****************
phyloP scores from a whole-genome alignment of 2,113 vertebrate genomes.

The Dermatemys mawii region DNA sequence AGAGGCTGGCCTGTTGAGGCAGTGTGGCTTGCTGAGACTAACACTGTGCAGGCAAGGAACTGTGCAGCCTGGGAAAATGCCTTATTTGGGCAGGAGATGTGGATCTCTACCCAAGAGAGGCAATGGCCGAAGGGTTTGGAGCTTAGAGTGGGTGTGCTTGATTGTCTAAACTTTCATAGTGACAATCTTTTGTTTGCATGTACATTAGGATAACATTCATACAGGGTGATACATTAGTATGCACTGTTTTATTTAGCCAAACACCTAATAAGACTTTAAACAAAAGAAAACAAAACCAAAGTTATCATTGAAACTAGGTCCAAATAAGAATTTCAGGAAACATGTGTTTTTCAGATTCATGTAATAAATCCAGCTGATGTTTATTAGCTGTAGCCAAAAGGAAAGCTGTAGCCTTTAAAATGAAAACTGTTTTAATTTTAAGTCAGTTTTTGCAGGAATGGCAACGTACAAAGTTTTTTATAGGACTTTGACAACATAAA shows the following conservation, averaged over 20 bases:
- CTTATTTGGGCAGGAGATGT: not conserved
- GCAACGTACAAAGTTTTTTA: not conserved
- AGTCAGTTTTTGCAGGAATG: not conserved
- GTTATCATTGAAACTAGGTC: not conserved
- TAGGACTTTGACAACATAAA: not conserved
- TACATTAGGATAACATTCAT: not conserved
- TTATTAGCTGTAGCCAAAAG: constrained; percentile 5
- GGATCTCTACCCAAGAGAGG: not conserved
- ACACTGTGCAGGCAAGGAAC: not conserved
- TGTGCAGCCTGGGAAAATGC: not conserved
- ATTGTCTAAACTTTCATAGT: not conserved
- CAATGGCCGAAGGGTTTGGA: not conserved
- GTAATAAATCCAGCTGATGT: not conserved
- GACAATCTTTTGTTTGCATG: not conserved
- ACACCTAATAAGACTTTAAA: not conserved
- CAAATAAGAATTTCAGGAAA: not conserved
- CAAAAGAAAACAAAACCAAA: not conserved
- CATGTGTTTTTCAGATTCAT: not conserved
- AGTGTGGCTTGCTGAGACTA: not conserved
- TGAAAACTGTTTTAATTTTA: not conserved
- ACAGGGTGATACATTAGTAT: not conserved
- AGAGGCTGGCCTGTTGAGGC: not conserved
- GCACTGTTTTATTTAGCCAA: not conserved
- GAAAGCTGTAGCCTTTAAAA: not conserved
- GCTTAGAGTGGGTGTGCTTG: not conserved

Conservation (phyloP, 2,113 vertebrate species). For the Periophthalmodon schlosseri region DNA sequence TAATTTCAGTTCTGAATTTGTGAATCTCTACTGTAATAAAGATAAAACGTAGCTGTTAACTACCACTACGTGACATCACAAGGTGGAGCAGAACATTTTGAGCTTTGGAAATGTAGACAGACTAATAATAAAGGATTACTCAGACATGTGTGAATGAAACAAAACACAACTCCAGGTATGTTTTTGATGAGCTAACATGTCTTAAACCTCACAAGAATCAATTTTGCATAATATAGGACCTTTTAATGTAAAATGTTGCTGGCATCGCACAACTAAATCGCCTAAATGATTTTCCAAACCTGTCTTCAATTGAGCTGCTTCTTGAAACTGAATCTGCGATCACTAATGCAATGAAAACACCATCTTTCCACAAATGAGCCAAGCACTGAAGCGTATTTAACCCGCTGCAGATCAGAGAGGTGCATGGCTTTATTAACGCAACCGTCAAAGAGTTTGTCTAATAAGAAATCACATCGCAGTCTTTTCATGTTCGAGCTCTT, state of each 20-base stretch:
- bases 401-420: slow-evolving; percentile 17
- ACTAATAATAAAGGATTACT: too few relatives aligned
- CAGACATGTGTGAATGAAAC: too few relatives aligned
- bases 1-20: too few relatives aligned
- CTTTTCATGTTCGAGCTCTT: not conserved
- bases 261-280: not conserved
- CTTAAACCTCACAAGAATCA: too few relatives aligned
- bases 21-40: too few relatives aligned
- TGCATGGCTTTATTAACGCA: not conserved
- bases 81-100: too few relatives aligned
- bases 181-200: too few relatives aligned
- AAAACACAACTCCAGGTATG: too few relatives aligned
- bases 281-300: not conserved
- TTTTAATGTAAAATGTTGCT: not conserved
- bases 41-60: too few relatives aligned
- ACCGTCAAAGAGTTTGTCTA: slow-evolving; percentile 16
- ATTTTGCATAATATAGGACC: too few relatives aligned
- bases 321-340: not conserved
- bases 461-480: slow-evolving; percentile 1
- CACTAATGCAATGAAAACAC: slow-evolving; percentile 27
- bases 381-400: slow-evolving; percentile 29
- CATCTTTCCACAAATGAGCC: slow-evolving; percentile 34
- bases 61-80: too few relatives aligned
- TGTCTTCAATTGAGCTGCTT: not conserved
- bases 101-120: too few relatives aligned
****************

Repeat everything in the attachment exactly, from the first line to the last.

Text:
phyloP scores from a whole-genome alignment of 2,113 vertebrate genomes.

The Dermatemys mawii region DNA sequence AGAGGCTGGCCTGTTGAGGCAGTGTGGCTTGCTGAGACTAACACTGTGCAGGCAAGGAACTGTGCAGCCTGGGAAAATGCCTTATTTGGGCAGGAGATGTGGATCTCTACCCAAGAGAGGCAATGGCCGAAGGGTTTGGAGCTTAGAGTGGGTGTGCTTGATTGTCTAAACTTTCATAGTGACAATCTTTTGTTTGCATGTACATTAGGATAACATTCATACAGGGTGATACATTAGTATGCACTGTTTTATTTAGCCAAACACCTAATAAGACTTTAAACAAAAGAAAACAAAACCAAAGTTATCATTGAAACTAGGTCCAAATAAGAATTTCAGGAAACATGTGTTTTTCAGATTCATGTAATAAATCCAGCTGATGTTTATTAGCTGTAGCCAAAAGGAAAGCTGTAGCCTTTAAAATGAAAACTGTTTTAATTTTAAGTCAGTTTTTGCAGGAATGGCAACGTACAAAGTTTTTTATAGGACTTTGACAACATAAA shows the following conservation, averaged over 20 bases:
- CTTATTTGGGCAGGAGATGT: not conserved
- GCAACGTACAAAGTTTTTTA: not conserved
- AGTCAGTTTTTGCAGGAATG: not conserved
- GTTATCATTGAAACTAGGTC: not conserved
- TAGGACTTTGACAACATAAA: not conserved
- TACATTAGGATAACATTCAT: not conserved
- TTATTAGCTGTAGCCAAAAG: constrained; percentile 5
- GGATCTCTACCCAAGAGAGG: not conserved
- ACACTGTGCAGGCAAGGAAC: not conserved
- TGTGCAGCCTGGGAAAATGC: not conserved
- ATTGTCTAAACTTTCATAGT: not conserved
- CAATGGCCGAAGGGTTTGGA: not conserved
- GTAATAAATCCAGCTGATGT: not conserved
- GACAATCTTTTGTTTGCATG: not conserved
- ACACCTAATAAGACTTTAAA: not conserved
- CAAATAAGAATTTCAGGAAA: not conserved
- CAAAAGAAAACAAAACCAAA: not conserved
- CATGTGTTTTTCAGATTCAT: not conserved
- AGTGTGGCTTGCTGAGACTA: not conserved
- TGAAAACTGTTTTAATTTTA: not conserved
- ACAGGGTGATACATTAGTAT: not conserved
- AGAGGCTGGCCTGTTGAGGC: not conserved
- GCACTGTTTTATTTAGCCAA: not conserved
- GAAAGCTGTAGCCTTTAAAA: not conserved
- GCTTAGAGTGGGTGTGCTTG: not conserved

Conservation (phyloP, 2,113 vertebrate species). For the Periophthalmodon schlosseri region DNA sequence TAATTTCAGTTCTGAATTTGTGAATCTCTACTGTAATAAAGATAAAACGTAGCTGTTAACTACCACTACGTGACATCACAAGGTGGAGCAGAACATTTTGAGCTTTGGAAATGTAGACAGACTAATAATAAAGGATTACTCAGACATGTGTGAATGAAACAAAACACAACTCCAGGTATGTTTTTGATGAGCTAACATGTCTTAAACCTCACAAGAATCAATTTTGCATAATATAGGACCTTTTAATGTAAAATGTTGCTGGCATCGCACAACTAAATCGCCTAAATGATTTTCCAAACCTGTCTTCAATTGAGCTGCTTCTTGAAACTGAATCTGCGATCACTAATGCAATGAAAACACCATCTTTCCACAAATGAGCCAAGCACTGAAGCGTATTTAACCCGCTGCAGATCAGAGAGGTGCATGGCTTTATTAACGCAACCGTCAAAGAGTTTGTCTAATAAGAAATCACATCGCAGTCTTTTCATGTTCGAGCTCTT, state of each 20-base stretch:
- bases 401-420: slow-evolving; percentile 17
- ACTAATAATAAAGGATTACT: too few relatives aligned
- CAGACATGTGTGAATGAAAC: too few relatives aligned
- bases 1-20: too few relatives aligned
- CTTTTCATGTTCGAGCTCTT: not conserved
- bases 261-280: not conserved
- CTTAAACCTCACAAGAATCA: too few relatives aligned
- bases 21-40: too few relatives aligned
- TGCATGGCTTTATTAACGCA: not conserved
- bases 81-100: too few relatives aligned
- bases 181-200: too few relatives aligned
- AAAACACAACTCCAGGTATG: too few relatives aligned
- bases 281-300: not conserved
- TTTTAATGTAAAATGTTGCT: not conserved
- bases 41-60: too few relatives aligned
- ACCGTCAAAGAGTTTGTCTA: slow-evolving; percentile 16
- ATTTTGCATAATATAGGACC: too few relatives aligned
- bases 321-340: not conserved
- bases 461-480: slow-evolving; percentile 1
- CACTAATGCAATGAAAACAC: slow-evolving; percentile 27
- bases 381-400: slow-evolving; percentile 29
- CATCTTTCCACAAATGAGCC: slow-evolving; percentile 34
- bases 61-80: too few relatives aligned
- TGTCTTCAATTGAGCTGCTT: not conserved
- bases 101-120: too few relatives aligned